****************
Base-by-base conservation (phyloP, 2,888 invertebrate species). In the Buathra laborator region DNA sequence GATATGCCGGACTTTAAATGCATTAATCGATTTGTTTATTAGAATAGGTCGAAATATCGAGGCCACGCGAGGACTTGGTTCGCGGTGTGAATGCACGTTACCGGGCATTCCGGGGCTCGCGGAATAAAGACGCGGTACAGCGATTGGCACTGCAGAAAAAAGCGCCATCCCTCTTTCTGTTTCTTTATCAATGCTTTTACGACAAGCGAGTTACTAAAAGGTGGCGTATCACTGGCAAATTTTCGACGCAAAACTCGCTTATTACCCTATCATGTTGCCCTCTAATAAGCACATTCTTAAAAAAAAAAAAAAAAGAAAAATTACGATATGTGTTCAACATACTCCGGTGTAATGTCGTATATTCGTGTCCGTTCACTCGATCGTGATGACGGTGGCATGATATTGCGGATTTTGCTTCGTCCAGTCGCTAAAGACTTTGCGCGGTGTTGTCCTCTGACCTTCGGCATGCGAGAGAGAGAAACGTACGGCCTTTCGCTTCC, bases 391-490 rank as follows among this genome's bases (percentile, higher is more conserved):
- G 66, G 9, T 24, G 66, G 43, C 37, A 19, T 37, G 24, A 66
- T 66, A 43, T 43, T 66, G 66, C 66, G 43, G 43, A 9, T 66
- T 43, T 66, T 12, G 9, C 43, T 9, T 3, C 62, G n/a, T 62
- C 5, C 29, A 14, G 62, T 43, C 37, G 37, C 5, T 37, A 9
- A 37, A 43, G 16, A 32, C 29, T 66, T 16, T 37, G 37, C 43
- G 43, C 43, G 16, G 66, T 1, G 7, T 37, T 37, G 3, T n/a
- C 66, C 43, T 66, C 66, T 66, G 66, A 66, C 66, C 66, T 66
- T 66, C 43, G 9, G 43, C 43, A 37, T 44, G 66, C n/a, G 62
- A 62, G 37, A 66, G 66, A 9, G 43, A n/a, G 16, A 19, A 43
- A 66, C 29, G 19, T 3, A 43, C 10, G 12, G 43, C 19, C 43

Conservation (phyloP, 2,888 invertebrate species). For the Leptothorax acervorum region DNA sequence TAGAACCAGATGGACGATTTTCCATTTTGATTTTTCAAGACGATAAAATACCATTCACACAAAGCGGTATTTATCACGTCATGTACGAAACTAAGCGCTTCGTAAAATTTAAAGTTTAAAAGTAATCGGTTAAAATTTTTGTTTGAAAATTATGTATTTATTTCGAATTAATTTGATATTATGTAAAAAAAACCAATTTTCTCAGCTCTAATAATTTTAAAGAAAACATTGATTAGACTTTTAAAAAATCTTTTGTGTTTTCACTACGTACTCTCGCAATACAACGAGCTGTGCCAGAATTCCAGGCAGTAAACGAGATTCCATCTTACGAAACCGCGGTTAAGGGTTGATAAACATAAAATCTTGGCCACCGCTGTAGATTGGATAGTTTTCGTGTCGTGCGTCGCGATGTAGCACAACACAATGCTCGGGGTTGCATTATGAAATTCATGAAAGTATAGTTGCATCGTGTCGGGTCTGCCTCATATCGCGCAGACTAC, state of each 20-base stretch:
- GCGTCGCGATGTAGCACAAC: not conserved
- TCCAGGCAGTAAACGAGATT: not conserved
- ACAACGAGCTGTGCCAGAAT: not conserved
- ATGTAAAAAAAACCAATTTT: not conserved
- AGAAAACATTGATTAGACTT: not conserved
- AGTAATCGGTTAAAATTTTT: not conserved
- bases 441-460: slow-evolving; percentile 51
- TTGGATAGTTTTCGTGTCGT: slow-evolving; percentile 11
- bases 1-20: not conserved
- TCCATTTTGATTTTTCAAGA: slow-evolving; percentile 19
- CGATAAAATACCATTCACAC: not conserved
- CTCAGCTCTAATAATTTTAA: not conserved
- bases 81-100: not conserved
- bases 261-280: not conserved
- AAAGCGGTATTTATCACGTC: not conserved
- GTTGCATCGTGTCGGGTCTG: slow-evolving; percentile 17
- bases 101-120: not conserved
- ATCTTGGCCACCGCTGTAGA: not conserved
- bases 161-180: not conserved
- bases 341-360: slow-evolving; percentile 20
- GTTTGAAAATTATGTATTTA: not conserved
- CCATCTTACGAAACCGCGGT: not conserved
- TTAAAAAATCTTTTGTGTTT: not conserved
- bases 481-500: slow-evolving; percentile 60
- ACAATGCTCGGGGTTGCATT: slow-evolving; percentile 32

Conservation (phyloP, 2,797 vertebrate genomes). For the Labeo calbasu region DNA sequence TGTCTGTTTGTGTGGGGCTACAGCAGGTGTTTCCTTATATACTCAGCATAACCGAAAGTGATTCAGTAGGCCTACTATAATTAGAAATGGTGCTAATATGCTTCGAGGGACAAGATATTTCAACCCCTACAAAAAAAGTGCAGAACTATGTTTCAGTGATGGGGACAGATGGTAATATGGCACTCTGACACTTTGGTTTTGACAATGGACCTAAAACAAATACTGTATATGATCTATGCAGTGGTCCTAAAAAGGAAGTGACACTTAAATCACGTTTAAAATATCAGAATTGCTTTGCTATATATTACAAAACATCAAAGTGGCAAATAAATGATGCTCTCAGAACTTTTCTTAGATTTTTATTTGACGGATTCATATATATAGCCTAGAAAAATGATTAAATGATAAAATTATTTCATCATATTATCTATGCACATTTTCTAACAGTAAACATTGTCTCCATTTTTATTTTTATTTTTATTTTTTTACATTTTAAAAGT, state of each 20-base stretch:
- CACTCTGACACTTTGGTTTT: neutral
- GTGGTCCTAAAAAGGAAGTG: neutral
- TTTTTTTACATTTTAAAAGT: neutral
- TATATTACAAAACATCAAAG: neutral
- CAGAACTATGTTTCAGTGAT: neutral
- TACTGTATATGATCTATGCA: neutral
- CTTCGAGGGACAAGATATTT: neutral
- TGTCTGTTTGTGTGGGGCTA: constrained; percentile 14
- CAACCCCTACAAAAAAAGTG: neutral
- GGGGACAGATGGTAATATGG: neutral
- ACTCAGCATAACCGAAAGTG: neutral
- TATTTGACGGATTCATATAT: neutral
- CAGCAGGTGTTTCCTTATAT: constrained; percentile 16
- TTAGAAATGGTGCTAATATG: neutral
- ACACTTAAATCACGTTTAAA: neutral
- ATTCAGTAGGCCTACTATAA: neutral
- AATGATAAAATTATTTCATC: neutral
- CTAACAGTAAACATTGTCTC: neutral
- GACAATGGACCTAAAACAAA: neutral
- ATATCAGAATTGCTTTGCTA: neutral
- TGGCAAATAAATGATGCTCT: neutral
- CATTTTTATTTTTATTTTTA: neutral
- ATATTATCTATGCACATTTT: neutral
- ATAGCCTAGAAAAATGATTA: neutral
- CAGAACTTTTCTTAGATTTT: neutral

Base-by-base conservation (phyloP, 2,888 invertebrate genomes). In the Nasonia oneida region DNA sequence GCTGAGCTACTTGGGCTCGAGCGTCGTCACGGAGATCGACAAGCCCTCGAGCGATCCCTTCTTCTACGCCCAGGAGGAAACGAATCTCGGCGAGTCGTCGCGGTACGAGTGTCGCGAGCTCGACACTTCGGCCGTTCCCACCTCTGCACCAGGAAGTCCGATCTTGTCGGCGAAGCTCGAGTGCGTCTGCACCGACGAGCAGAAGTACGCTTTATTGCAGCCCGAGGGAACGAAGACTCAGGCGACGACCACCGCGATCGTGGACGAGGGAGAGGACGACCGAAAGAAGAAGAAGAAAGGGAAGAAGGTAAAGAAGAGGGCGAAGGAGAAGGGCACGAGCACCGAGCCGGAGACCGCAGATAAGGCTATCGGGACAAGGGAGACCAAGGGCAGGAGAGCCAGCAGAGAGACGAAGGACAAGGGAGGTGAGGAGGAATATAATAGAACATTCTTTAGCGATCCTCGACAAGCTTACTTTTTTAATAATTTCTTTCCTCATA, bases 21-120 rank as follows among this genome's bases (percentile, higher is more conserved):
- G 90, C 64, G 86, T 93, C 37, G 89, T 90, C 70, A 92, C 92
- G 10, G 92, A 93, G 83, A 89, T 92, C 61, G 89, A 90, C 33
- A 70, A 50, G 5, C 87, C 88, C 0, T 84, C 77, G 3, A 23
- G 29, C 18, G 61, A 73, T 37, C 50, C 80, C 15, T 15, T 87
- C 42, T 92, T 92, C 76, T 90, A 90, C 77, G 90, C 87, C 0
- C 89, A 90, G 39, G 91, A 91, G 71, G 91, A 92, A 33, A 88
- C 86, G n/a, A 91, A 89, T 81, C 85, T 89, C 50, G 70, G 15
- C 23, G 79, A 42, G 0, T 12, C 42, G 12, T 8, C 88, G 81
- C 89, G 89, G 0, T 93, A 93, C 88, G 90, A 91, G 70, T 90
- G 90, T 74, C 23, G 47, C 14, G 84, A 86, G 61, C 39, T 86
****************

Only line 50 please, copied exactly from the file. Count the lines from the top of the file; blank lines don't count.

- TATTTGACGGATTCATATAT: neutral